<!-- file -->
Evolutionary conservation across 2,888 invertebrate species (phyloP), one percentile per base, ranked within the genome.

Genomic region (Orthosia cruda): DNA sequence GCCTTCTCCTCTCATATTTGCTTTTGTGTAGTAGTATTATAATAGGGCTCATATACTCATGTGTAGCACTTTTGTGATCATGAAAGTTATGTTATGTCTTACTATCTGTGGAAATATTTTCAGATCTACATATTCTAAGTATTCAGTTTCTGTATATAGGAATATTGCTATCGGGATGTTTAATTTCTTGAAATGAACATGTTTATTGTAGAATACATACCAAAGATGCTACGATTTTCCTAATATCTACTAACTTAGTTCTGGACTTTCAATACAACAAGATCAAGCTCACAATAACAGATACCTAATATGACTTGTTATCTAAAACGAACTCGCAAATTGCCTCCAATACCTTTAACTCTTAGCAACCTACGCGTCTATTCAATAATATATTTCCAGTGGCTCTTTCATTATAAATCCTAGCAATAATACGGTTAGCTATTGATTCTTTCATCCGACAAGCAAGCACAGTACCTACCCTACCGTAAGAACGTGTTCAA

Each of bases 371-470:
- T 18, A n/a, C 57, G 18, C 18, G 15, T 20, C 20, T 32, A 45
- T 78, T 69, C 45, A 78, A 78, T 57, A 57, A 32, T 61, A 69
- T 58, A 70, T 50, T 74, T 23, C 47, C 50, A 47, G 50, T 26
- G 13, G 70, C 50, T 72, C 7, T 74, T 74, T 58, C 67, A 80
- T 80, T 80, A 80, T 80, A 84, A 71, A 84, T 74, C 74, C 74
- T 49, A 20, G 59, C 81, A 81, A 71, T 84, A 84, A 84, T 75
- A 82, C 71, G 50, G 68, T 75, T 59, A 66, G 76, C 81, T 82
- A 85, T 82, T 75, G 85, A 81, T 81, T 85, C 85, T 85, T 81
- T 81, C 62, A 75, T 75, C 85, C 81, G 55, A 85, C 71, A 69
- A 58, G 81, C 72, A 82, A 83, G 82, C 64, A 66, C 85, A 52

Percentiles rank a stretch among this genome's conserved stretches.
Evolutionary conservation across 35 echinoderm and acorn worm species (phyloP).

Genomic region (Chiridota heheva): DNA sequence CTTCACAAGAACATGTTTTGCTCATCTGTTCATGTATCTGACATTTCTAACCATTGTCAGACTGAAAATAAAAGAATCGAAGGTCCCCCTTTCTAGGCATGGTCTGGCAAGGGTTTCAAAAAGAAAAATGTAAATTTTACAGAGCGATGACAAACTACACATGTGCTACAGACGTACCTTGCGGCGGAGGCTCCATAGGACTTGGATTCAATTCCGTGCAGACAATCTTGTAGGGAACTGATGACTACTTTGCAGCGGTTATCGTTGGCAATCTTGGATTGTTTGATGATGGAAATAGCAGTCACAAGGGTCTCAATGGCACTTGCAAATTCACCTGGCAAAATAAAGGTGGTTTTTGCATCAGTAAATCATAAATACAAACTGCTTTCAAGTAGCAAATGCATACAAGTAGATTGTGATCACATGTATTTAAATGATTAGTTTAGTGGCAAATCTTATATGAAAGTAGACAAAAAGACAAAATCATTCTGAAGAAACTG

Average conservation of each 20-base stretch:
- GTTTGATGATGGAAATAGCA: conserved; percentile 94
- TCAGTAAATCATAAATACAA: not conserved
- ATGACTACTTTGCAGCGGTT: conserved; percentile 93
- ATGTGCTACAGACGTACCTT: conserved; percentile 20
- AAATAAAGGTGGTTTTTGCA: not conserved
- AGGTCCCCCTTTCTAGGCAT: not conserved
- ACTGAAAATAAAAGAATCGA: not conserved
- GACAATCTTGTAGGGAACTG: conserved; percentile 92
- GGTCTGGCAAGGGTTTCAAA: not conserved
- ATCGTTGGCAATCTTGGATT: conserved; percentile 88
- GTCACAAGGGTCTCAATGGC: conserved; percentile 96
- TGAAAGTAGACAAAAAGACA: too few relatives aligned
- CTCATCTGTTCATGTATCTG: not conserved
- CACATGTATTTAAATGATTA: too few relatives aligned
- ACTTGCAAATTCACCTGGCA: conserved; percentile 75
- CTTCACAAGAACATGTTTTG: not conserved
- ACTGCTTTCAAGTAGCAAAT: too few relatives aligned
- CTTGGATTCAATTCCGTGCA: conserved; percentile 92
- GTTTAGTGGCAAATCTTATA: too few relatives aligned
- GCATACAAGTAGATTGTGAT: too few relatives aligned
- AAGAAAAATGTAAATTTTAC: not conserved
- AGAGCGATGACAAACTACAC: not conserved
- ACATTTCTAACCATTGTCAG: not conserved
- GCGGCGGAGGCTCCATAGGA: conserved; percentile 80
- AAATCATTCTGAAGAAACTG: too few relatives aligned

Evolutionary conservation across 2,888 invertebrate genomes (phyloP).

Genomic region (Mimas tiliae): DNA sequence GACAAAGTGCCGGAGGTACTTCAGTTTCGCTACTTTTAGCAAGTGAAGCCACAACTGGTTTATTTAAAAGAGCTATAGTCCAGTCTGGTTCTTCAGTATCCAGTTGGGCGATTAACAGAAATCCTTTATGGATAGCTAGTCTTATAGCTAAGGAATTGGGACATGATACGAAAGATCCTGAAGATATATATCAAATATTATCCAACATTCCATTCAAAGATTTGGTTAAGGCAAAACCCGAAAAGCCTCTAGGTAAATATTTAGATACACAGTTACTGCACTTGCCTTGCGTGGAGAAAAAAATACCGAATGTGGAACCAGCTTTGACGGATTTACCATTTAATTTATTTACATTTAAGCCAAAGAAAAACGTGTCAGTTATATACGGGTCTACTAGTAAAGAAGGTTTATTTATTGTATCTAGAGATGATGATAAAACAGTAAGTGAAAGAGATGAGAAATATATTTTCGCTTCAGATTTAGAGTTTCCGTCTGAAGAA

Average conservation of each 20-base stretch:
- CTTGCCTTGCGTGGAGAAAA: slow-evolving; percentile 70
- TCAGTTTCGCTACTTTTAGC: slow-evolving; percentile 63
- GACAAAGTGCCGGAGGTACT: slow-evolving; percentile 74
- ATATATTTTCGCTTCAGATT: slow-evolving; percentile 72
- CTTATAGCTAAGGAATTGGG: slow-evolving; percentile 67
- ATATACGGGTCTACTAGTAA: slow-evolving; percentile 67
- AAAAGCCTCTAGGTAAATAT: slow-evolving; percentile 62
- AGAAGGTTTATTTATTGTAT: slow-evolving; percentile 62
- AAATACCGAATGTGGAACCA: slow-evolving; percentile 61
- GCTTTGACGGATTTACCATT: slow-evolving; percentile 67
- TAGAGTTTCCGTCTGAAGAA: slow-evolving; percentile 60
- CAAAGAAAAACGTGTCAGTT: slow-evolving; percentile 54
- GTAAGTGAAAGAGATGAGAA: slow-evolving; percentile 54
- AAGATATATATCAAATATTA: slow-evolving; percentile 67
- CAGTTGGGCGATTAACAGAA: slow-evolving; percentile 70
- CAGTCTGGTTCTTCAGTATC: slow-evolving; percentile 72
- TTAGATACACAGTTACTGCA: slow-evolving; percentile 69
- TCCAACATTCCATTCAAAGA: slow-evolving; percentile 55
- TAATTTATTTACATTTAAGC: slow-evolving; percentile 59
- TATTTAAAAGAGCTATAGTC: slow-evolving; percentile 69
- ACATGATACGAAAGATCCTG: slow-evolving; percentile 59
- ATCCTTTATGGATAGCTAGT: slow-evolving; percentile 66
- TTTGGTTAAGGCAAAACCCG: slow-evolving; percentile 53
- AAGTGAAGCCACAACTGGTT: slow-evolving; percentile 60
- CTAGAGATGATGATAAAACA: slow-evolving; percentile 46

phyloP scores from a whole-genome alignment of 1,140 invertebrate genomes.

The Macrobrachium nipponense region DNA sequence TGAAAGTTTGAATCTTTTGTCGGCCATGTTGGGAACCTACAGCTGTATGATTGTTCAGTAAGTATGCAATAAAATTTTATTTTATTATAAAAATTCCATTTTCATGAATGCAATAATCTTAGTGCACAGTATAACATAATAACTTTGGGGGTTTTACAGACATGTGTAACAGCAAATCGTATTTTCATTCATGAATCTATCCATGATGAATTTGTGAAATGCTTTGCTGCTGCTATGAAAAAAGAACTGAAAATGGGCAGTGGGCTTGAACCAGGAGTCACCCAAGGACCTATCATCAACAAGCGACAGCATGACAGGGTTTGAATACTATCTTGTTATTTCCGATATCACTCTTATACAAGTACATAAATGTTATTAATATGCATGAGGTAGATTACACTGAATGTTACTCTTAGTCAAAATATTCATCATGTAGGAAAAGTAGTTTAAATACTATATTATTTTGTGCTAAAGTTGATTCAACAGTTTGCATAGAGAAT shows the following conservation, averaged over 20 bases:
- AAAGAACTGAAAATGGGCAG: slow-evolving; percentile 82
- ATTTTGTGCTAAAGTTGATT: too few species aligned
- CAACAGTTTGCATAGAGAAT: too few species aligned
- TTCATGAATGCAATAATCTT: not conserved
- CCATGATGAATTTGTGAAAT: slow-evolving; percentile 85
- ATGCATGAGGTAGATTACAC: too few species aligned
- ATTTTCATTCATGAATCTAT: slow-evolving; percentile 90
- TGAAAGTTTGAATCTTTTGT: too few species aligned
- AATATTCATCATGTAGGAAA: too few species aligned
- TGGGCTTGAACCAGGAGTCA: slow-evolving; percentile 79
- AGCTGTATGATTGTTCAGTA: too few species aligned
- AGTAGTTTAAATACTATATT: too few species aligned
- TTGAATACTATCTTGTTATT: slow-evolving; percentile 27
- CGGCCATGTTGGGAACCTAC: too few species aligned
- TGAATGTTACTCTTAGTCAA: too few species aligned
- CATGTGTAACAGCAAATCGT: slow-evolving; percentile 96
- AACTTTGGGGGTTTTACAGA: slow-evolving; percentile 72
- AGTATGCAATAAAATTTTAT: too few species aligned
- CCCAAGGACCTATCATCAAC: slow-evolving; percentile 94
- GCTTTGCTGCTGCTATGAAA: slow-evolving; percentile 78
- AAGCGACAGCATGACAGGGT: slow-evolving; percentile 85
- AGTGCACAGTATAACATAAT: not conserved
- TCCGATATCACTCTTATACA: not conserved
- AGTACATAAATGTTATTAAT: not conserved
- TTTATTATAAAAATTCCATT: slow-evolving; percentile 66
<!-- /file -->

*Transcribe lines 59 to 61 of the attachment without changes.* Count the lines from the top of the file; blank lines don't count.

- AAGATATATATCAAATATTA: slow-evolving; percentile 67
- CAGTTGGGCGATTAACAGAA: slow-evolving; percentile 70
- CAGTCTGGTTCTTCAGTATC: slow-evolving; percentile 72